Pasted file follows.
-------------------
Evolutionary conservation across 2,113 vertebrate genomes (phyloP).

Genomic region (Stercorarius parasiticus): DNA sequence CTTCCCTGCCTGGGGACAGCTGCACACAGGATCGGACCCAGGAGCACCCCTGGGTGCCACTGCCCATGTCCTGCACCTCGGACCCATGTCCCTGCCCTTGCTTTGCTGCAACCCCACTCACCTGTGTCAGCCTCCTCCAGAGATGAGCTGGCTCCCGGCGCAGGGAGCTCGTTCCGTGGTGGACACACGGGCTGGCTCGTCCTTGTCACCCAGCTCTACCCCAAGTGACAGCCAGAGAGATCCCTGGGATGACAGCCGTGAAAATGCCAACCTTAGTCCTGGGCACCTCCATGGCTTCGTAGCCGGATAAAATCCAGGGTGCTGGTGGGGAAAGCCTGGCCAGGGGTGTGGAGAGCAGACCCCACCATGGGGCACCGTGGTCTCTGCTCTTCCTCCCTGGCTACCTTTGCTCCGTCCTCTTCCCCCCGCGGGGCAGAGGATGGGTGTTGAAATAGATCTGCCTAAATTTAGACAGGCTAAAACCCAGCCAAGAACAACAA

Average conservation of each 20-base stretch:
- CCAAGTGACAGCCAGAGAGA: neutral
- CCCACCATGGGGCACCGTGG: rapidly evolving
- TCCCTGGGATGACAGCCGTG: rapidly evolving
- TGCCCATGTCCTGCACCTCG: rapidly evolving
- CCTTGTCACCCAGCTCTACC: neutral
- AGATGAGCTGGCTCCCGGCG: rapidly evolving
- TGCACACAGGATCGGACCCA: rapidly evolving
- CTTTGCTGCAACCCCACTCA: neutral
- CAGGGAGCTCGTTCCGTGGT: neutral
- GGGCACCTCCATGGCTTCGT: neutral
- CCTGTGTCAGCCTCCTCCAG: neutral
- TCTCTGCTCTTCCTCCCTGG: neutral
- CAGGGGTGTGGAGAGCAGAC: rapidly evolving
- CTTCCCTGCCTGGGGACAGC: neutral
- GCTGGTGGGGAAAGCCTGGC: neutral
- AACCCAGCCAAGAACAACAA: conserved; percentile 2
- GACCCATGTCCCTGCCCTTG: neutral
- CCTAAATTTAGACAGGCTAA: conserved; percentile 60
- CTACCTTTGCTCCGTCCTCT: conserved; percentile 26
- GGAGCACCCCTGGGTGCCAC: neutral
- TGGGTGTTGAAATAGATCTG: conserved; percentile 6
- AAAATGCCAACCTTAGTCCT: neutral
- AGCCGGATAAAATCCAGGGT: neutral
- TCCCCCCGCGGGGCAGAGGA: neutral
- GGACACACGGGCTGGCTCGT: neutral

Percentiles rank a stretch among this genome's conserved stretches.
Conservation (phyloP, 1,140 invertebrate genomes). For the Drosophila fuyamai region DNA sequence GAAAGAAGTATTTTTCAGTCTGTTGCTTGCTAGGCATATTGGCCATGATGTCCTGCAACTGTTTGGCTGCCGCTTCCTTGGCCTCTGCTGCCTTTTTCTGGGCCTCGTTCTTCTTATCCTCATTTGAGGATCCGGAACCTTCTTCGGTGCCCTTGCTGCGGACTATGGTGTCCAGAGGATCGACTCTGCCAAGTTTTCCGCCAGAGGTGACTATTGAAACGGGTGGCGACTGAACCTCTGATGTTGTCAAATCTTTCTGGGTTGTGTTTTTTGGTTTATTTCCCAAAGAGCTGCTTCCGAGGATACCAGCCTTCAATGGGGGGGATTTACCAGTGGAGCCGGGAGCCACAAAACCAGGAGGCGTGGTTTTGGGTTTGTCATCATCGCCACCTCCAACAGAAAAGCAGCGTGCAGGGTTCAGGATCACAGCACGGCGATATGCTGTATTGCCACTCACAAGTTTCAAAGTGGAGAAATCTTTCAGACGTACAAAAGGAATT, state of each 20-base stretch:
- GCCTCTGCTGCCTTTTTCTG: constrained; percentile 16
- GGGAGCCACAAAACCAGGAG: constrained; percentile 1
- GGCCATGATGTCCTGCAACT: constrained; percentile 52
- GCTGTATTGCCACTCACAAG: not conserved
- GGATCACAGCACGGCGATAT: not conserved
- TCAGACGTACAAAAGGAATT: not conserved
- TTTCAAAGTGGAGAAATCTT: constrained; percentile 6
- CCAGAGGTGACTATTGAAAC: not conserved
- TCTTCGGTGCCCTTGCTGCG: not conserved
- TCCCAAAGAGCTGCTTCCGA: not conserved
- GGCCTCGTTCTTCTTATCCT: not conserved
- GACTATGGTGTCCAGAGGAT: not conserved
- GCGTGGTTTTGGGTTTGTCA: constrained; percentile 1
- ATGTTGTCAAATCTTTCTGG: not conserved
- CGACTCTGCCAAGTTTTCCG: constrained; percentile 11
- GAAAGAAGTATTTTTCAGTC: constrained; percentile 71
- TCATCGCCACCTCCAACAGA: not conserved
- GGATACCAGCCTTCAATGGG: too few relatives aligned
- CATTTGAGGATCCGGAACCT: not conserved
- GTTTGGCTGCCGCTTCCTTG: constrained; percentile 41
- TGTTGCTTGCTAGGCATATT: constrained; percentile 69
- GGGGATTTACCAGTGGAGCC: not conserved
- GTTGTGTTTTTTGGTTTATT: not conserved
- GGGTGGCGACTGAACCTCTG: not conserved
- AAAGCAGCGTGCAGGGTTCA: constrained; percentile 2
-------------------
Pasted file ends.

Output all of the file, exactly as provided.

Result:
Evolutionary conservation across 2,113 vertebrate genomes (phyloP).

Genomic region (Stercorarius parasiticus): DNA sequence CTTCCCTGCCTGGGGACAGCTGCACACAGGATCGGACCCAGGAGCACCCCTGGGTGCCACTGCCCATGTCCTGCACCTCGGACCCATGTCCCTGCCCTTGCTTTGCTGCAACCCCACTCACCTGTGTCAGCCTCCTCCAGAGATGAGCTGGCTCCCGGCGCAGGGAGCTCGTTCCGTGGTGGACACACGGGCTGGCTCGTCCTTGTCACCCAGCTCTACCCCAAGTGACAGCCAGAGAGATCCCTGGGATGACAGCCGTGAAAATGCCAACCTTAGTCCTGGGCACCTCCATGGCTTCGTAGCCGGATAAAATCCAGGGTGCTGGTGGGGAAAGCCTGGCCAGGGGTGTGGAGAGCAGACCCCACCATGGGGCACCGTGGTCTCTGCTCTTCCTCCCTGGCTACCTTTGCTCCGTCCTCTTCCCCCCGCGGGGCAGAGGATGGGTGTTGAAATAGATCTGCCTAAATTTAGACAGGCTAAAACCCAGCCAAGAACAACAA

Average conservation of each 20-base stretch:
- CCAAGTGACAGCCAGAGAGA: neutral
- CCCACCATGGGGCACCGTGG: rapidly evolving
- TCCCTGGGATGACAGCCGTG: rapidly evolving
- TGCCCATGTCCTGCACCTCG: rapidly evolving
- CCTTGTCACCCAGCTCTACC: neutral
- AGATGAGCTGGCTCCCGGCG: rapidly evolving
- TGCACACAGGATCGGACCCA: rapidly evolving
- CTTTGCTGCAACCCCACTCA: neutral
- CAGGGAGCTCGTTCCGTGGT: neutral
- GGGCACCTCCATGGCTTCGT: neutral
- CCTGTGTCAGCCTCCTCCAG: neutral
- TCTCTGCTCTTCCTCCCTGG: neutral
- CAGGGGTGTGGAGAGCAGAC: rapidly evolving
- CTTCCCTGCCTGGGGACAGC: neutral
- GCTGGTGGGGAAAGCCTGGC: neutral
- AACCCAGCCAAGAACAACAA: conserved; percentile 2
- GACCCATGTCCCTGCCCTTG: neutral
- CCTAAATTTAGACAGGCTAA: conserved; percentile 60
- CTACCTTTGCTCCGTCCTCT: conserved; percentile 26
- GGAGCACCCCTGGGTGCCAC: neutral
- TGGGTGTTGAAATAGATCTG: conserved; percentile 6
- AAAATGCCAACCTTAGTCCT: neutral
- AGCCGGATAAAATCCAGGGT: neutral
- TCCCCCCGCGGGGCAGAGGA: neutral
- GGACACACGGGCTGGCTCGT: neutral

Percentiles rank a stretch among this genome's conserved stretches.
Conservation (phyloP, 1,140 invertebrate genomes). For the Drosophila fuyamai region DNA sequence GAAAGAAGTATTTTTCAGTCTGTTGCTTGCTAGGCATATTGGCCATGATGTCCTGCAACTGTTTGGCTGCCGCTTCCTTGGCCTCTGCTGCCTTTTTCTGGGCCTCGTTCTTCTTATCCTCATTTGAGGATCCGGAACCTTCTTCGGTGCCCTTGCTGCGGACTATGGTGTCCAGAGGATCGACTCTGCCAAGTTTTCCGCCAGAGGTGACTATTGAAACGGGTGGCGACTGAACCTCTGATGTTGTCAAATCTTTCTGGGTTGTGTTTTTTGGTTTATTTCCCAAAGAGCTGCTTCCGAGGATACCAGCCTTCAATGGGGGGGATTTACCAGTGGAGCCGGGAGCCACAAAACCAGGAGGCGTGGTTTTGGGTTTGTCATCATCGCCACCTCCAACAGAAAAGCAGCGTGCAGGGTTCAGGATCACAGCACGGCGATATGCTGTATTGCCACTCACAAGTTTCAAAGTGGAGAAATCTTTCAGACGTACAAAAGGAATT, state of each 20-base stretch:
- GCCTCTGCTGCCTTTTTCTG: constrained; percentile 16
- GGGAGCCACAAAACCAGGAG: constrained; percentile 1
- GGCCATGATGTCCTGCAACT: constrained; percentile 52
- GCTGTATTGCCACTCACAAG: not conserved
- GGATCACAGCACGGCGATAT: not conserved
- TCAGACGTACAAAAGGAATT: not conserved
- TTTCAAAGTGGAGAAATCTT: constrained; percentile 6
- CCAGAGGTGACTATTGAAAC: not conserved
- TCTTCGGTGCCCTTGCTGCG: not conserved
- TCCCAAAGAGCTGCTTCCGA: not conserved
- GGCCTCGTTCTTCTTATCCT: not conserved
- GACTATGGTGTCCAGAGGAT: not conserved
- GCGTGGTTTTGGGTTTGTCA: constrained; percentile 1
- ATGTTGTCAAATCTTTCTGG: not conserved
- CGACTCTGCCAAGTTTTCCG: constrained; percentile 11
- GAAAGAAGTATTTTTCAGTC: constrained; percentile 71
- TCATCGCCACCTCCAACAGA: not conserved
- GGATACCAGCCTTCAATGGG: too few relatives aligned
- CATTTGAGGATCCGGAACCT: not conserved
- GTTTGGCTGCCGCTTCCTTG: constrained; percentile 41
- TGTTGCTTGCTAGGCATATT: constrained; percentile 69
- GGGGATTTACCAGTGGAGCC: not conserved
- GTTGTGTTTTTTGGTTTATT: not conserved
- GGGTGGCGACTGAACCTCTG: not conserved
- AAAGCAGCGTGCAGGGTTCA: constrained; percentile 2